Eyles, now 72, is among many who have stepped forward to help since Ron’s AGC project surfaced on GitHub, and has offered to share a large amount of space programme hard copy still in his possession. Making contact with this living legend has been a breakthrough for Ron, who 
has dedicated much of the past 13 years to recovering moonshot software and building it into simulations so the public – or at least those willing to verse themselves in verbs and nouns – can “participate in these historical events”.

(A smartphone emulation of the ACG in action, built using Ron’s transcripts)

His struggle to obtain the source material over the years, though, should give any would-be software archaeologist pause for thought. Even once Ron had targeted and tracked down veterans of the Apollo development team with polite requests for printed program listings, “invariably they would tell me, ‘Sorry, I didn’t keep them – I mean, they’re six inches thick!’” One MIT engineer had thrown out his keepsakes to make some space just a few months before Ron got in touch; another passed his stack to someone at Nasa to scan for posterity while in negotiations with Ron – “and it never happened. It just went into the black hole of Nasa and disappeared.”

Calling for backup

According to computing heritage specialist Chris Monk, from the UK’s Centre for Computer History in Cambridge, Ron’s experience illustrates just how vulnerable the world’s most momentous software is to being erased from the historical record forever, a risk that few are aware of. “If this was evidence from other parts of society, it would be incredibly valuable,” says Monk. “But there’s still a view that because computing technology is changing so fast this stuff really isn’t important.”

While Unesco World Heritage Sites exist to preserve architectural treasures, in the digital age do we need World Heritage Bytes to consecrate these much less tangible historic artefacts? And might they include such constructions as the machine-learning models that allowed IBM’s Deep Blue computer to beat reigning world chess champion Garry Kasparov in 1997? Or the original protocols for ARPANET, the US defence department’s ’80s precursor to today’s internet?

Apollo 11 commander Neil Armstrong training in the lunar module simulator, June 1969.  Photo: Nasa Photo

Apollo 11 Commander Neil Armstrong training in the lunar module simulator, June 1969. Photo: Nasa Photo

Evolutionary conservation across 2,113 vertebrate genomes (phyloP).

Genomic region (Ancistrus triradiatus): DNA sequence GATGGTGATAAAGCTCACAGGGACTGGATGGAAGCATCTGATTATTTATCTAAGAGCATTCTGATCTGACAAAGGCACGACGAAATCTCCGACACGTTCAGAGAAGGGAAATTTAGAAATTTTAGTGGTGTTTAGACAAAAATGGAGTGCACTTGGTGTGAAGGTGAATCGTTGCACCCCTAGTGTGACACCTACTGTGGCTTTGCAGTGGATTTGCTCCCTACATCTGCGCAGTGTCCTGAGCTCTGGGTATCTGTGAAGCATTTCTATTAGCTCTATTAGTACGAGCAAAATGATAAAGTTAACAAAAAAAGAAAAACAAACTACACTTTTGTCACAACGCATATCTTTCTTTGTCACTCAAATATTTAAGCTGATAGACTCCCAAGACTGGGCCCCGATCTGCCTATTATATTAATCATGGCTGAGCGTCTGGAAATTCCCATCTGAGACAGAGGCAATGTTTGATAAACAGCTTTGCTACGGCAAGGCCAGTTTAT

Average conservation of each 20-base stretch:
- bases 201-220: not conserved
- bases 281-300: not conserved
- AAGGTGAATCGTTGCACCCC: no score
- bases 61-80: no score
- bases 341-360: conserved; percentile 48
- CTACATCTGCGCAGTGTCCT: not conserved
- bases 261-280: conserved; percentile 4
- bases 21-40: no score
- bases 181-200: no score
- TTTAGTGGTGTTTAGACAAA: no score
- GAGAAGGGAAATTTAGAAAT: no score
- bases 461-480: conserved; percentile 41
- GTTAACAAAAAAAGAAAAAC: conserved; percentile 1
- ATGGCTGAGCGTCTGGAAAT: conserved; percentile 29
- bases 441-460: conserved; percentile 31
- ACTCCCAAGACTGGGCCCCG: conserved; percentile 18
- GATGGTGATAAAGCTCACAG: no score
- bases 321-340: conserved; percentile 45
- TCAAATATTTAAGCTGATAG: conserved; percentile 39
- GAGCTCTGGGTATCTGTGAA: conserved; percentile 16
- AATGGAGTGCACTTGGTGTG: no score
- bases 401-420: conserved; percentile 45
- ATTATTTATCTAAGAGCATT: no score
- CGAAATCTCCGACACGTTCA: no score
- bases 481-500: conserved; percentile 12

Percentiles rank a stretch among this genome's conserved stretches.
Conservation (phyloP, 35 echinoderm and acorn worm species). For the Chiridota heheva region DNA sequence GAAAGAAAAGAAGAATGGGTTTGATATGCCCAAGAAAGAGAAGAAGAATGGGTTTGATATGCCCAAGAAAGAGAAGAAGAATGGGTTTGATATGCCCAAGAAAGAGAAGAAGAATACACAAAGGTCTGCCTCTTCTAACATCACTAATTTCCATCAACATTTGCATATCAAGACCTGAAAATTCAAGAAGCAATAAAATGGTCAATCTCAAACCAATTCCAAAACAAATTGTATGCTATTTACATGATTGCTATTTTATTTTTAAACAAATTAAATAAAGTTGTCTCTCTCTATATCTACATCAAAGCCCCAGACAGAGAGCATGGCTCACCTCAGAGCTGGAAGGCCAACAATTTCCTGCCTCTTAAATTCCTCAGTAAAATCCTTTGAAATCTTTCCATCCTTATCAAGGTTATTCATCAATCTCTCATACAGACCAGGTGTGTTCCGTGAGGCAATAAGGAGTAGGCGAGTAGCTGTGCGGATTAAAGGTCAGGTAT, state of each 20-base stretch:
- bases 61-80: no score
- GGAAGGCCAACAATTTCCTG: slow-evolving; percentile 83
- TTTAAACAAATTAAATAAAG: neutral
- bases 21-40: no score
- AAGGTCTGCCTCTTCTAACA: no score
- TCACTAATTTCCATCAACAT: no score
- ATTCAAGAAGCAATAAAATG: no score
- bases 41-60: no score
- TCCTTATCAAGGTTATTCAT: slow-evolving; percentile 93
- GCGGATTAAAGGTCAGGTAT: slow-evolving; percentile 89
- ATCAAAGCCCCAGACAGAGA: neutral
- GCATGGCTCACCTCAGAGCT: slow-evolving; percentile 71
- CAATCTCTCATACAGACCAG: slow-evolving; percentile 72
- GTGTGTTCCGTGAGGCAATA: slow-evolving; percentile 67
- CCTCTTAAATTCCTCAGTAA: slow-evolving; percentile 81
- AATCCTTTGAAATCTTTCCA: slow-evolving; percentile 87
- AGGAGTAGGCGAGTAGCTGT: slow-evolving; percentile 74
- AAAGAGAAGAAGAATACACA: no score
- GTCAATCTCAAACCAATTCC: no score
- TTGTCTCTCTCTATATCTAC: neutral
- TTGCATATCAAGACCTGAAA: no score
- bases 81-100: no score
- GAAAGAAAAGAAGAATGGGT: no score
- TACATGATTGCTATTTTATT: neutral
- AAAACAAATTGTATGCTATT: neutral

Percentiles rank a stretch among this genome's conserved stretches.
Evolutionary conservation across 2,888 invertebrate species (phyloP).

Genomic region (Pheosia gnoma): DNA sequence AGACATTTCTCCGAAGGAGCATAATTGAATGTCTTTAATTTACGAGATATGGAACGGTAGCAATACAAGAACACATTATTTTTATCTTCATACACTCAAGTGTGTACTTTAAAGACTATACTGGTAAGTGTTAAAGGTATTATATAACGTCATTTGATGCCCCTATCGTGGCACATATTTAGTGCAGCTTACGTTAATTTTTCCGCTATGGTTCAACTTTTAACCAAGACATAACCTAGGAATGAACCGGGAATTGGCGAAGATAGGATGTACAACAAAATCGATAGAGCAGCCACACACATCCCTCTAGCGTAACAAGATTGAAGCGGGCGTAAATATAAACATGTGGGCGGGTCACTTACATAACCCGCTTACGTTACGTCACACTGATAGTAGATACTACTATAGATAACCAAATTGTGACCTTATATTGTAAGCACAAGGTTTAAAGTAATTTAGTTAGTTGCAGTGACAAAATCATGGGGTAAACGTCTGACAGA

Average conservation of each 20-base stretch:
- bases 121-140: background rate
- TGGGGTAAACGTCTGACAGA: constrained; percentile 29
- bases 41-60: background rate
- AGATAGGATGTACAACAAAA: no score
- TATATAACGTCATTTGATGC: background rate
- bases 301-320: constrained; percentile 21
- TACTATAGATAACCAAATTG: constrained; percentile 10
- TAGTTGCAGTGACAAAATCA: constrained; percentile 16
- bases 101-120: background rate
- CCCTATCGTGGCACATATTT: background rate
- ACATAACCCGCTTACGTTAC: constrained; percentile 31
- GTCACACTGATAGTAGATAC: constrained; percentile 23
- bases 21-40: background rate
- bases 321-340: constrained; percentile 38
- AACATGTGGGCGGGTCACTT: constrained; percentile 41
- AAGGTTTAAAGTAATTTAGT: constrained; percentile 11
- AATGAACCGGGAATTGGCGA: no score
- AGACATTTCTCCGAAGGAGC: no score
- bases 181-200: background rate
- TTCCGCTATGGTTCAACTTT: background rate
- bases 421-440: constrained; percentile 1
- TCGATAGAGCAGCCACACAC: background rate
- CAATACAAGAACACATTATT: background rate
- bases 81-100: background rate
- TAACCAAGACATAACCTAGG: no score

Monk believes the onus is on those involved in technology to rapidly develop standards of conservation similar to established heritage fields such as archaeology. “We need to get the message out there that we need to keep this stuff. It is part of history, and organisations have got some responsibility in digging in their archives and making sure it isn’t thrown out, or that it’s passed on to organisations that can look after it. It’s a cultural issue.”

One major hurdle, as Ron Burkey’s 13-years-and-counting AGC project illustrates, is that truly faithful preservation is a lonely, labour-intensive calling. “A lot of this work is very, very tedious,” Ron says with a sigh. “You get a program listing that’s 2,000 pages long and you have to convert it into source code that you can assemble, and that’s 100 percent correct – that’s a…” He trails off, lost for a couple of seconds in his own personal looping subroutine… “Fortunately I have volunteers that come in and help me with all that. These days I don’t do it all myself.”

We need to get the message out there that we need to keep this stuff. It is part of history”

Speaking to his Rolling Stone interviewer in 1971, Don Eyles had expressed a hope that in the future, “Maybe some programmers will be minor poets of the 20th century.” Forty-five years into that future, Ron has a far less rosy view. “You know, engineers in general, they labour in obscurity,” he demurs. “Nobody ever hears their names. They might be the minor poets, but they’re minor poets whose work just sits in closets. And somebody every once in a while just comes and dumps the contents of the closet.”

Which is a worry. Anyone who isn’t concerned, complacent that there will always be a Ron Burkey or a retro-obsessed GitHub community on hand to step in and decipher the relics of our digital history, should take note: it took 20 years for an army of scholars working on the Rosetta Stone in the early 1800s to crack the code that has enabled subsequent generations to translate Ancient Egyptian hieroglyphics. And that code was only 100 lines long.

The first human-photographed image of an earthrise, from the Apollo 8 mission in December 1968.  Photo: Nasa Photo/Wikimedia Commons/Public Domain

The first human-photographed image of an earthrise, from the Apollo 8 mission in December 1968. Photo: Nasa Photo/Wikimedia Commons/Public Domain

You can check in on Ron Burkey’s ongoing software preservation project at his Virtual AGC website.